12. Gol gappas can be had germ free at any Haldiram join in Delhi and they are delish!
    I wouldn’t compare them to taco bell….no no no.

  13. I’ve eaten pani puri/gol gappas off the street on a couple of occasions, both in Mumbai and Kathmandu (they have them there as well!) and surprisingly survived just fine. I don’t make a habit of it though. I hear that they’re particularly to be avoided during the monsoon season. The newspapers are always full of warnings about them around this time.

    An interesting version of gol gappas in Delhi is vodka gol gappas. You can get them from Punjabi by Nature. They’re not for the feint hearted, however. Once you get them into your mouth they’re really hard to swallow, and you end up with a mouth full of spicy vodka mixture! Choking is a common reaction.

  14. Gol gappas are probably the deadliest street food available in India. Its one of the rare foods that a lot of local Indians would avoid having it from the street vendors.

  15. Siddharth Agrawal

    I’m glad you took the safe route. I’d rather have Americans come back to the States happy and healthy rather than crying about how its all India and its people’s fault that they got sick.

  16. My mother put all street food on the prohibited list while I was growing up in Bombay in the 70’s. So it’s just not foreigners who are afraid to eat the stuff. But I still ate it whenever I was sure nobody was looking. I never caught anything from this. And we kids always claimed that chaat from a restaurant or made at home was too hygienic to be tasty.

  17. Gol gappas are not the most dangerous food. Sugarcane juice is. I drank it just once when I was about 15 and thought I was going to die after that. Never touched the stuff again. Any my mother nearly killed me after she found out how I got so sick.

  18. It’s funny you mentioned this food. On Bizarre foods with andrew zimmerman, it’s the only food he refused to eat while he was in India and it was because of the unfiltered water. Have you watched that episode?

    That’s the only rule he adheres to when he travels to 3rd world countries: never drink tap water and so far, he’s never gotten sick eating anything.

  19. Hey.. nothing is perfect.. a coin has a head n a tail.. so.. njoy India.. with a little bit caution but do keep ur eyes wide open to see how beautiful it is.. the love, the rich cultural heritage, the values and sentiments associated, a diverse culture that will always welcome you to this soil.. and will gift you an everlasting remembrance forever… Try to build perspective B.. than u’ll feel the ultimate pleasure to be in India …

  20. Regarding ‘chaat masala’ and your perception of ‘tastes vaguely of rotten egg’ – you are spot on. That is from the sulphides rich black salt (Kali Namak) used in this and few other masala powders. It is an accquired taste, but once you are hooked, you want it on everything !

  21. You will eventually see that set of bacterium in New Delhi – the way that I look at it is: why not build your immune system sooner than later?

    It’s likely safer than sushi, which may be carrying other toxins (beyond just the bacterium) *and* it’s not the slow death of saturated fats as provided by North American fare.

  22. “pasty white cowardice” LOL, you are only wise: A true blue Hindustani like me has had the Delhi Belly from gol gappas too many times not to applaud your circumspection 🙂

  23. You’re absolutely right to take these precautions. I was born and lived in Delhi till about 10 years back – I love gol gappas but I wouldn’t eat at a street vendor either. Some of the restaurants serve them at the table – the dry golgappas, the stuffing and the spiced water all comes separate and hygienic and you mix them up yourself. I prefer this over the street vendor – but I know that a lot of my friends would call me a pussy because of being overly precautious.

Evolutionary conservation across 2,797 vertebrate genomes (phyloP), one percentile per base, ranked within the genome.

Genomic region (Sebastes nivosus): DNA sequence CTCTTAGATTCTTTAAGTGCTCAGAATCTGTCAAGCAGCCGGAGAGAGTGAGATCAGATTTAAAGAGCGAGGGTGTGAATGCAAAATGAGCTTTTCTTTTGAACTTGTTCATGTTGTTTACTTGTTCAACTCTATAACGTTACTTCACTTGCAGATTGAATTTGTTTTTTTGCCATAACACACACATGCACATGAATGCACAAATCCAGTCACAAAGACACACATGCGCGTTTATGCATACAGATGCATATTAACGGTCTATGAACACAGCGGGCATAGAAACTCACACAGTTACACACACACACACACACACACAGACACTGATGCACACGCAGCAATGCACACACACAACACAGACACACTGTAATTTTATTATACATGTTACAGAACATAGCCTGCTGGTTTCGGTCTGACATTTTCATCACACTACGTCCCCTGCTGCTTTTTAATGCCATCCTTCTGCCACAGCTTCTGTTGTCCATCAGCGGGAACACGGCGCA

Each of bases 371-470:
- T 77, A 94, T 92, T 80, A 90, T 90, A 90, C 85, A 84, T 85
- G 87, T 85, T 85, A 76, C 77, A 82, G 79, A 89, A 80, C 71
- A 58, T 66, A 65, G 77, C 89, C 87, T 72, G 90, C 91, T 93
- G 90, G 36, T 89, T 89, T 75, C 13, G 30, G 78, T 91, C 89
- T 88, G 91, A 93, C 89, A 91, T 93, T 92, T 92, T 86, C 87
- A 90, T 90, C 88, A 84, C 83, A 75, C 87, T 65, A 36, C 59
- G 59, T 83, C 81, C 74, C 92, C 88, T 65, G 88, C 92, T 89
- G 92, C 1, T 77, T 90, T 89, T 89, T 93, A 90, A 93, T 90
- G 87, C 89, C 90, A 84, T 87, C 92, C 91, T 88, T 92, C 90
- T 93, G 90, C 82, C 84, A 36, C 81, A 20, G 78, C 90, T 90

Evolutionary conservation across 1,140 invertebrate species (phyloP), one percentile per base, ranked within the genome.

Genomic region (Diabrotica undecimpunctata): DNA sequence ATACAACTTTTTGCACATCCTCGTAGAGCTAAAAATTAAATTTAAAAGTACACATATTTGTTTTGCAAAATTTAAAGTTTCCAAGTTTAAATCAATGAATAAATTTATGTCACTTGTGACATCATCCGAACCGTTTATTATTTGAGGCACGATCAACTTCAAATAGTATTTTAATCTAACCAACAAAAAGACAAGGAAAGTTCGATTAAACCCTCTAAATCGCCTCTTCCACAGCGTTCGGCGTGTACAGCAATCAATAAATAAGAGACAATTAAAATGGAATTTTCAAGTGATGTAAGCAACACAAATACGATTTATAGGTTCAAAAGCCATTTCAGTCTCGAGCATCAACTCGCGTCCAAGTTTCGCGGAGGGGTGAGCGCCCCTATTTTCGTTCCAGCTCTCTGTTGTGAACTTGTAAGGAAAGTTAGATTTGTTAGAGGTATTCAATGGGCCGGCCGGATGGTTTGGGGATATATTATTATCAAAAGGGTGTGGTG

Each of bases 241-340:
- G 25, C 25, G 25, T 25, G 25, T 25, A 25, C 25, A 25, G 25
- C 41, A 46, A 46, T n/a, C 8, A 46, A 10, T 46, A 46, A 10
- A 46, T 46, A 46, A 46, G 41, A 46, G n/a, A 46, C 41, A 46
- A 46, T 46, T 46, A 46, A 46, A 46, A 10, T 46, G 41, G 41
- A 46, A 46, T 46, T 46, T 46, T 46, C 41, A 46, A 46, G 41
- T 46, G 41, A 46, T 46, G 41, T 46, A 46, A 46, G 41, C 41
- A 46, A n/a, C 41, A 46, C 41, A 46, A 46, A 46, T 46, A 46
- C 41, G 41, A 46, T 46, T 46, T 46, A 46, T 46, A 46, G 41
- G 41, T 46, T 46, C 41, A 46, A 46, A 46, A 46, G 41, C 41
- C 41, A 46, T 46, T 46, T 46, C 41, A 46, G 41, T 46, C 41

24. Some of us can eat gol gappas any time /even all the time. They are called Pani puri elsewhere. We have ‘Chhat’ parties at home to make sure the water is good. But have had them from street vendors when young and fearless!!

  25. Gol Gappas are supposed to be had from street vendors. Thats their thing!!!

    You have ruined my day, now where will I find a Gol Gappa stall in Gurgaon (Cyber Greens – near your old office 🙂 ) at 11 in the morning!

  26. I have just discovered your blog and I LOVE IT! When I have even more time I am going to read all of the entries. I too lived in India (in Mumbai) and went through a lot of the same things – and I love the painting of you in the auto-rick!

    I ate gol gappas (and pani puri – are they the same?) and never got sick – I got sick once only – on a weekend in Goa at an Israeli run restaurant that the guidebooks RAVE about.

    I have a ton of India stuff on my own website if you are interested!

    Cheers – Violet Dear

  27. Ah yes. Theres an important lesson I learnt from my sister, a long time ago, and I’d like to share it with you:

    “The secret ingredient, behind that taste and masala, is that guys sweat. So its not the place that matters, or which corner you get it at, but the paani-puri-waala that you should judge.”

    It’s weird that Bangalore is full of these stalls: but I’ve found THE guy, and love the paani-puri. Too bad his brother serves now, he doesnt get the same taste!

  28. If you are in Delhi again try Bengali market for ‘Bisleri’ water pani puris. As hygenic as you can get!

  29. The sulphur note in chaat masala is asafoetida- not my favorite smell, either.

  30. Pingback: 5 jokes about Delhi I don’t understand « Our Delhi Struggle

  31. Pingback: five jokes about Delhi we don’t understand « Our Delhi Struggle

  32. Street food is the reason I have such a strong immunity.:D. My family is a bunch cleanliness freaks and my mom prefers making it all at home but somehow, unless you’re watching that completely unhygienic man making it in front of your eyes, you don’t salivate as much!

    Trivia-I am from West Bengal and we have the best ones here!

  33. Pingback: how to enjoy Delhi during the Commonwealth Games (despite what the media says) | Our Delhi Struggle